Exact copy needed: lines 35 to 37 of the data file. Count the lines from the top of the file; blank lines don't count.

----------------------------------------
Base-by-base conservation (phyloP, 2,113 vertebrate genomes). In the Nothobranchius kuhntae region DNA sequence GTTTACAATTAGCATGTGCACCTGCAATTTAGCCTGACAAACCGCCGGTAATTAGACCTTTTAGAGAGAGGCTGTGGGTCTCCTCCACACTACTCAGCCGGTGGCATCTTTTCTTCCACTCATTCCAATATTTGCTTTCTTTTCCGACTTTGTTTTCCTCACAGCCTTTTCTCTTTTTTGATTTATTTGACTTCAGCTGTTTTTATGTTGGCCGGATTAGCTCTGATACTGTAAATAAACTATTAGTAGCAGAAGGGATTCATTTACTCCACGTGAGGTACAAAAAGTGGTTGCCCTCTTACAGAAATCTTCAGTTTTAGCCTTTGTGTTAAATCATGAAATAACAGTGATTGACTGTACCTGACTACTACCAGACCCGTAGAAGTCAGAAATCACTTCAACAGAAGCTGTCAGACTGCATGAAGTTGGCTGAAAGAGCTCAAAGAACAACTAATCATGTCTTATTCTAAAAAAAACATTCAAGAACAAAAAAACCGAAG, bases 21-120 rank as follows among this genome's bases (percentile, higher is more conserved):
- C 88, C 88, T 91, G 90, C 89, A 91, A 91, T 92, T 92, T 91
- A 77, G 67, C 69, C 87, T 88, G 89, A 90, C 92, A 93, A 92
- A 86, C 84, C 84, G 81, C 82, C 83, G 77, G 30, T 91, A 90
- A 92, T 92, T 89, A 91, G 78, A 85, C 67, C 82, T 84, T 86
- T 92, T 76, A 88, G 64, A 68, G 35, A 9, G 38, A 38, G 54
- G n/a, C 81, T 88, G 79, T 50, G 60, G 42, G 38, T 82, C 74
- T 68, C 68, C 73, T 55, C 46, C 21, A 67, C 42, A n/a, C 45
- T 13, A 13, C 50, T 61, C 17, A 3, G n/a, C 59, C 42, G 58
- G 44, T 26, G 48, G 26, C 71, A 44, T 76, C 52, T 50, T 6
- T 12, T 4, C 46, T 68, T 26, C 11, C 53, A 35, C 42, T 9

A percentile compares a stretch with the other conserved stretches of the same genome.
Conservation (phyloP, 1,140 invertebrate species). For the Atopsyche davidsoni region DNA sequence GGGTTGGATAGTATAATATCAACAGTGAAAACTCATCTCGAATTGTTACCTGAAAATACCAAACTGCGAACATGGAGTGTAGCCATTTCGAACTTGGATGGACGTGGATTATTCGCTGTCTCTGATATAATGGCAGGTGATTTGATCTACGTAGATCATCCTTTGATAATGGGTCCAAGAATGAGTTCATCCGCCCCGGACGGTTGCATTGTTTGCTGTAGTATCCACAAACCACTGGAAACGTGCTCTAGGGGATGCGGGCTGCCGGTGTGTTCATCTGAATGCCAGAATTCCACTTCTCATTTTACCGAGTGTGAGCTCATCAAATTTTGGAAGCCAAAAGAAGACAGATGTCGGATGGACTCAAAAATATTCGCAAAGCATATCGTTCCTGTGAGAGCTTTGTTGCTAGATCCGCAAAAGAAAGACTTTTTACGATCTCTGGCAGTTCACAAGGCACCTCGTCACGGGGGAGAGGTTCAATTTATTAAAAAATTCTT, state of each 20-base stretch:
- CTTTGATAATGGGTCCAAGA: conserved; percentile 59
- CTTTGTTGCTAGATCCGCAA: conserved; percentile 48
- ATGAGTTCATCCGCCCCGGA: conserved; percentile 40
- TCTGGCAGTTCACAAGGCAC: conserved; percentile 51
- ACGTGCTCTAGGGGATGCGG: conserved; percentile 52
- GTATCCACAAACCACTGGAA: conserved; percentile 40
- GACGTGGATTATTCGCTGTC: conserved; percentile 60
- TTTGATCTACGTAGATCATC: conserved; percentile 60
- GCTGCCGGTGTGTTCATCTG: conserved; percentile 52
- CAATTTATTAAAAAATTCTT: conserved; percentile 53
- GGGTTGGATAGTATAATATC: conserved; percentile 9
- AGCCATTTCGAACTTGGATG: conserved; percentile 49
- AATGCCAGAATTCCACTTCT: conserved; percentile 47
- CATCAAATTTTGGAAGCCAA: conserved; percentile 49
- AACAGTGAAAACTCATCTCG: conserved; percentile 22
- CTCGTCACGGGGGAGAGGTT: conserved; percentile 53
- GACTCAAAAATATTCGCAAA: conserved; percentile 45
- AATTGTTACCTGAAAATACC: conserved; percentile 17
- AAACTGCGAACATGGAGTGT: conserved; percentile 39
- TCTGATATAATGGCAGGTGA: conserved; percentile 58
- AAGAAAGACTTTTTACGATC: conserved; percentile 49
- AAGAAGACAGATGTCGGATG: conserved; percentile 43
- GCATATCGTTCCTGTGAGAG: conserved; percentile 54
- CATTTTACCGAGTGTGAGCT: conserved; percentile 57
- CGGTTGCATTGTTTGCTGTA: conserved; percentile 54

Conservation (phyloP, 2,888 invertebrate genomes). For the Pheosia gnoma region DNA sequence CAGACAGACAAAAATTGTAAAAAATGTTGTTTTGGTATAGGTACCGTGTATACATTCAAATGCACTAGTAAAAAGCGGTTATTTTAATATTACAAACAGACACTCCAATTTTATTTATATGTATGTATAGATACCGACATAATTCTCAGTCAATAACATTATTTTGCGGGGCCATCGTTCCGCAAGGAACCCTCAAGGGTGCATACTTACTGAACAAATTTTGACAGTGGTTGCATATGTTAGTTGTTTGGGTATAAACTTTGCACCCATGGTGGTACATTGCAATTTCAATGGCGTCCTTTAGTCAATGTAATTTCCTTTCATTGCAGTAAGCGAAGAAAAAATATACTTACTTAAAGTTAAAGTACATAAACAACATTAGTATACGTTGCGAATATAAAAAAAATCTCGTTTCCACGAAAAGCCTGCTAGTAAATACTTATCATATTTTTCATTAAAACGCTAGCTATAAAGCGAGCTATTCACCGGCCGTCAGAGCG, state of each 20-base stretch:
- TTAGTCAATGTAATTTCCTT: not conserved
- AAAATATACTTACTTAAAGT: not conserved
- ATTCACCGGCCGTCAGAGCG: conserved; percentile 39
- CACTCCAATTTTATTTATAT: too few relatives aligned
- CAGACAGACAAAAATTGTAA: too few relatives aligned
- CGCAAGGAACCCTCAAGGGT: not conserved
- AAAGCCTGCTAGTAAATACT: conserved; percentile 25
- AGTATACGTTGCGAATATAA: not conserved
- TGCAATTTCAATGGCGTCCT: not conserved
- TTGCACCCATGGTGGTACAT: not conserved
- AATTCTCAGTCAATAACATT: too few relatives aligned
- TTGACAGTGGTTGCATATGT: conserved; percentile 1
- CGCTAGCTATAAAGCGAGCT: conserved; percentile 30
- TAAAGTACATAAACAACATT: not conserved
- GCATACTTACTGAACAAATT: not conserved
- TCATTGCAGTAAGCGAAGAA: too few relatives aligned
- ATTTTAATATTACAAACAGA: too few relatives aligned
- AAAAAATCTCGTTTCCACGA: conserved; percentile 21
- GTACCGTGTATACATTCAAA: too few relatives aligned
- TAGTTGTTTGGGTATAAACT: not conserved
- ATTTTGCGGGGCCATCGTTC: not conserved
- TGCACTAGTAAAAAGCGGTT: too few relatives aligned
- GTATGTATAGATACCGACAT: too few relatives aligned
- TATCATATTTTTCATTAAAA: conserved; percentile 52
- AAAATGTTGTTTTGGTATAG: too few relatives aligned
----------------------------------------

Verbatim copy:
- AAGAAGACAGATGTCGGATG: conserved; percentile 43
- GCATATCGTTCCTGTGAGAG: conserved; percentile 54
- CATTTTACCGAGTGTGAGCT: conserved; percentile 57